Pool and her colleagues first published the procedure in the journal Nature in 1964. She co-wrote a similar article for the New England Journal of Medicine in 1965. The procedure quickly became the standard in blood banks for treating hemophiliacs. Cryo had many advantages over previous treatments. It was more convenient and safer for patients, it could be refrozen and stored for a year, and it was relatively inexpensive and easy to prepare.
As a result of Pool's discovery, she was recognized as a leader in hemophilia research. She was awarded the Murray Thelin Award of the National Hemophilia Foundation in 1968 and the Elizabeth Blackwell Award from Hobart and William Smith Colleges in 1973. She delivered several lectures, including the Paul M. Anggeler Memorial Lecture in 1974. Pool became a member of the national scientific advisory committee of the National Institutes of Health and the American Red Cross Blood Program. In 1975, the University of Chicago gave her its Professional Achievement Award. After her death, the National Hemophilia Foundation changed the name of its grants to the Judith Graham Pool Research Fellowships.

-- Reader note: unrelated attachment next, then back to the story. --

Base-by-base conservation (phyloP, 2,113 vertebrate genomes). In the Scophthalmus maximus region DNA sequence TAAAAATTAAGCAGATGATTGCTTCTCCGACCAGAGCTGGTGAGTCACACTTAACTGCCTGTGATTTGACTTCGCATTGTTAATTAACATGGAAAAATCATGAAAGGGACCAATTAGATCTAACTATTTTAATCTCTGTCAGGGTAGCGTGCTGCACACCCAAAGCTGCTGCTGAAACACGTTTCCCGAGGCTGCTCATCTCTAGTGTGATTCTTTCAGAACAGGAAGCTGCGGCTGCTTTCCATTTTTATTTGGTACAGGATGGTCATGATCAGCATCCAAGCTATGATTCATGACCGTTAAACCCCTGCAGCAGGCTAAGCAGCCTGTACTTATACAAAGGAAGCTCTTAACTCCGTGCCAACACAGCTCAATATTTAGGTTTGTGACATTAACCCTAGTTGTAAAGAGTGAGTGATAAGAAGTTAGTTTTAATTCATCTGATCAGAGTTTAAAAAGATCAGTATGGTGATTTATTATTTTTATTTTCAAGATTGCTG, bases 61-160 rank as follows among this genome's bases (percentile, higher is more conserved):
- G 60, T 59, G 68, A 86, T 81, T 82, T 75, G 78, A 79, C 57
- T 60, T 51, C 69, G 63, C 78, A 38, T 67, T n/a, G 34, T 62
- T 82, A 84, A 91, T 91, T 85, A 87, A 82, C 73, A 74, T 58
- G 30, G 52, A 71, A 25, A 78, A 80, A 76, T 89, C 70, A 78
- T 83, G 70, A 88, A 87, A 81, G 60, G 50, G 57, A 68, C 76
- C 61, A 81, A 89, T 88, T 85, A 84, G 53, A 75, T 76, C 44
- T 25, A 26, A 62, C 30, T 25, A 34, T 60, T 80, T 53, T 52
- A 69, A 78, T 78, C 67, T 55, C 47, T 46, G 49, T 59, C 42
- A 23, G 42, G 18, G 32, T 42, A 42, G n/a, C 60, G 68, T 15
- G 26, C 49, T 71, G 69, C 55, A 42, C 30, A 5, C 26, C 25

In Journey, a book about hemophilia, Pool modestly said of her discovery, "I had no greater insight than anyone else. I just happened to be there at the right moment." Pool remained a senior research associate at Stanford until 1970, when she became a senior scientist. In 1972, when many academic institutions promoted women because of affirmative action, she was named a full professor, without having been in the lower professorial ranks.
Pool continued her research in blood coagulation for the remainder of her life. She devoted the later years of her career to advancing opportunities for women scientists. She was elected co-president of the Association of Women in Science in 1971. She was first chairwoman of the Professional Women of Stanford University Medical Center.